Shares in Gemphire Therapeutics more than doubled after its lead drug gemcabene aced a midstage trial in patients with high triglycerides—setting up a phase 3 program.
The INDIGO-1 trial showed that gemcabene hit the target of reducing triglycerides in patients with severely elevated levels that raise the risk of developing serious cardiovascular complications, adding to two earlier wins in the rare lipid disorders homozygous and heterozygous familial hypercholesterolemia (HoFH/HeFH).
Analysts at Jefferies said the company is hoping to start the phase 3 program in severe hypertriglyceridemia (SHTG) next year and is also thinking about starting trials in the much larger mixed dyslipidemia patient population, which could make it a potential therapy for many millions of patients.
Added to that, Gemphire is also expecting data before the end of the year in familial partial lipodystrophy (FPL), a rare disease that could be a read-through for nonalcoholic steatohepatitis (NASH)—a hot area for drug development and another potentially lucrative market for the drug.
“The next step for a MD program is currently unclear as [Gemphire's] near-term goal is to move into phase 3 in SHTG,” note the analysts.
In INDIGO-1, triglyceride levels were cut 47% with a higher 600mg dose of gemcabene group, compared to a 27% reduction with placebo, and Gemphire said on a conference call that it would take that dose forward into phase 3. A lower 300mg dose reduced triglycerides by 33%. The reductions came even though around half of the patients were already being treated with cholesterol-lowering statin drugs.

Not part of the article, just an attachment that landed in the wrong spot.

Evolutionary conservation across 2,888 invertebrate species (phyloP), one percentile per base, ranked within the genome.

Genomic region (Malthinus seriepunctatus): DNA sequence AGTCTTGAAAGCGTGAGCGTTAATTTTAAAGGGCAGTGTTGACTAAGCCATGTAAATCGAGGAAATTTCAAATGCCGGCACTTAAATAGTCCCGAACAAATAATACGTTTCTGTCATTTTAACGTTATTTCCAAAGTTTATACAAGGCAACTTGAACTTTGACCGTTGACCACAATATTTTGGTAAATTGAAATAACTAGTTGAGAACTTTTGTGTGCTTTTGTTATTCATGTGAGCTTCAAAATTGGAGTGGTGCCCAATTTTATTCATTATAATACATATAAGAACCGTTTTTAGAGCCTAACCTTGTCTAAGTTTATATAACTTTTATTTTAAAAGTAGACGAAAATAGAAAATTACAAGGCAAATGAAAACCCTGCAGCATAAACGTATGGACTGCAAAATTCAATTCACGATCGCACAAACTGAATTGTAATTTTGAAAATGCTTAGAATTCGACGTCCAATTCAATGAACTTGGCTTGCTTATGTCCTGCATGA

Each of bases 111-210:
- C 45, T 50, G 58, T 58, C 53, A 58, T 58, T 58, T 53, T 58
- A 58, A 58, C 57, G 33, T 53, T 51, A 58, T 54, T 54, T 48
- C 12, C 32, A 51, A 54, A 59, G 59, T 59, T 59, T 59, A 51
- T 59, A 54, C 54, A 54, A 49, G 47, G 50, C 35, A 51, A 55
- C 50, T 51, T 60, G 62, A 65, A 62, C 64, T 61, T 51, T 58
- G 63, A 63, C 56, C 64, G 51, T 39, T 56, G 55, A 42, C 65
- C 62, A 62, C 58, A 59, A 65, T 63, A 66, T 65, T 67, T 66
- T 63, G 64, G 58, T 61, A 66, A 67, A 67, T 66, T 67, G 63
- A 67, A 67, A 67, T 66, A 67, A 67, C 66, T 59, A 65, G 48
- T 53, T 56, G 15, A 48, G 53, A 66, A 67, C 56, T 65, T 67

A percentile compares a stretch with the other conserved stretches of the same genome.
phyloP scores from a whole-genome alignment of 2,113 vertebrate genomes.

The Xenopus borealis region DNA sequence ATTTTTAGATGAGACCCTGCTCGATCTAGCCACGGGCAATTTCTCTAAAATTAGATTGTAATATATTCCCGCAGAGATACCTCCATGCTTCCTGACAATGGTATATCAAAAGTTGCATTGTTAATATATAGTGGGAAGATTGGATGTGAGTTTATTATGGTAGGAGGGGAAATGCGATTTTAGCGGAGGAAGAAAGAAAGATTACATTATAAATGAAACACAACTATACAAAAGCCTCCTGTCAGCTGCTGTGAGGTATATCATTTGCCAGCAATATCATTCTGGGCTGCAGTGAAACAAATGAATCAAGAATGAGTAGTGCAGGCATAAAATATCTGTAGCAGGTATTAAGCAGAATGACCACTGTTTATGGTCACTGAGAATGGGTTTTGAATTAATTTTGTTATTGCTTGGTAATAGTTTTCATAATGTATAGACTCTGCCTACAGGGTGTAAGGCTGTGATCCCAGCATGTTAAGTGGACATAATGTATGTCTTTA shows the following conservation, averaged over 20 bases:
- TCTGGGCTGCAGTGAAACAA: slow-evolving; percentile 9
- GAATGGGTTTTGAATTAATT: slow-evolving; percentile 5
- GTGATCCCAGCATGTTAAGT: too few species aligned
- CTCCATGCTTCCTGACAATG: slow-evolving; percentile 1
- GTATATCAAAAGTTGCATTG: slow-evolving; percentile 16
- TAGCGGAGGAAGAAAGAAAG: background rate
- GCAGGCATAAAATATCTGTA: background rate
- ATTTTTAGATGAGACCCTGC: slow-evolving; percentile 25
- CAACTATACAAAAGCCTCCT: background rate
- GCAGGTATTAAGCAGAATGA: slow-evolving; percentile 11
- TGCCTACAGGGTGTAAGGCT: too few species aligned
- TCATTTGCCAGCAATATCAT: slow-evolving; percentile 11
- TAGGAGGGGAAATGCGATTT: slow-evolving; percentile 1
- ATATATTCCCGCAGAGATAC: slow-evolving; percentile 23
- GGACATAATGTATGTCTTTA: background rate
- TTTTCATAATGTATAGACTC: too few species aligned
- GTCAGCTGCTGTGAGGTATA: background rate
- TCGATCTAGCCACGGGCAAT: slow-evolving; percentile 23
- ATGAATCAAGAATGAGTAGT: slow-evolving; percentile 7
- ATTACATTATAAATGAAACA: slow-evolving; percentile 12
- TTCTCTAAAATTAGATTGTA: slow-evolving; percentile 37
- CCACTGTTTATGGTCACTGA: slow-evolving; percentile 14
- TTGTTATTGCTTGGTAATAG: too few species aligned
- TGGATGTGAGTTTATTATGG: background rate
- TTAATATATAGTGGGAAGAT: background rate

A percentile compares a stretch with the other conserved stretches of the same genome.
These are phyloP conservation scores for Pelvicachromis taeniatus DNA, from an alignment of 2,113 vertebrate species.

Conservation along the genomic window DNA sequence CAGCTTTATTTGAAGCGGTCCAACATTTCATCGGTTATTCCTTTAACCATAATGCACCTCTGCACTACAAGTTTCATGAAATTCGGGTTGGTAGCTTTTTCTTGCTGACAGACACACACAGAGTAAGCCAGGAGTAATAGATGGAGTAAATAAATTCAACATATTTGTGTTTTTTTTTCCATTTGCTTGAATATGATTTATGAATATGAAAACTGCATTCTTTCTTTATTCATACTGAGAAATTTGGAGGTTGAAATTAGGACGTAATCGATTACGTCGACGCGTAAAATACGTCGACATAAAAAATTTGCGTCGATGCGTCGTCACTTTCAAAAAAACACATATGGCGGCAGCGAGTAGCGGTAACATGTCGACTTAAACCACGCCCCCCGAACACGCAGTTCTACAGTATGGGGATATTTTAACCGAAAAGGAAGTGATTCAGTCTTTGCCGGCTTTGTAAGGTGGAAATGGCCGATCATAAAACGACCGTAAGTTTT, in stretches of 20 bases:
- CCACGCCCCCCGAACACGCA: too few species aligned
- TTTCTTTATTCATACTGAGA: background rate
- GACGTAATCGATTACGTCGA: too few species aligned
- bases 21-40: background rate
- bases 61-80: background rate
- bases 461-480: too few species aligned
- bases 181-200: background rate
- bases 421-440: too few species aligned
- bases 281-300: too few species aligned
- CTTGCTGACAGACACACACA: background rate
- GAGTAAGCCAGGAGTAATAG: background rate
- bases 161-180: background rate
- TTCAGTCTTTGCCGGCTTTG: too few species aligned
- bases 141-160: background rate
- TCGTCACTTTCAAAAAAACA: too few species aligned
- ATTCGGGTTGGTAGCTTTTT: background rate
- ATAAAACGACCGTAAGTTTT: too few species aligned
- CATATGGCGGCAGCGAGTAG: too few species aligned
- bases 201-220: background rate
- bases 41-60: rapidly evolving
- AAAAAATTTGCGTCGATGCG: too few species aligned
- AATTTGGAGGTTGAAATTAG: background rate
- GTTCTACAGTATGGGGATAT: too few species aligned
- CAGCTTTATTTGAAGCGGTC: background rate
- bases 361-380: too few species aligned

Gemcabene also significantly reduced other biomarkers—including LDL-cholesterol and apolipoproteins B, E and CIII—linked to the development of atherosclerosis and inflammation. There was just one miss out of the secondary endpoints, with gemcabene showing only a trend toward improving C-reactive protein (CRP) which the biotech put down to the size of the trial.
The trial’s lead investigator Evan Stein M.D., Ph.D., of the Metabolic & Atherosclerosis Research Center in Cincinnati, said that around 70% of the 600mg arm achieved the treatment goal of driving triglyceride levels down below 500 mg/dL, which is important as it reduces the potential for pancreatitis.
The broad effects of the drug on biomarkers “were greater in the subgroups that are even more difficult to treat, those with diabetes and already on statins,” he pointed out.
Gemcabene “has the potential to address the “triple threat of cholesterol, triglycerides and inflammation in cardiometabolic disease, including SHTG, hypercholesteremia, and NASH,” according to Gemphire’s CEO Steven Gullans Ph.D., who took over the helm of the biotech after Mina Sooch resigned a year ago.
“There are approximately 3.5 million SHTG patients in the U.S. in need of lowering their triglyceride levels below 500 mg/dL to reduce their risk of developing acute pancreatitis,” he added.
The drug has also been shown to be safe and effective in combination with all current treatments for hypercholesterolemia, including high-intensity statins, injectable PCSK9-targeting antibodies (Amgen’s Repatha or Sanofi/Regeneron’s Praluent) and Merck & Co’s Zetia, according to Gemphire.
There’s another important data read-out for Gemphire in the coming months, as the FDA has asked for a rodent carcinogenicity study to rule out any activity against PPAR-alpha—a risk factor for cancer. That data is due in the third quarter, according to Jefferies, and will need to be in place ahead of the end-of-phase 2 discussions with the FDA.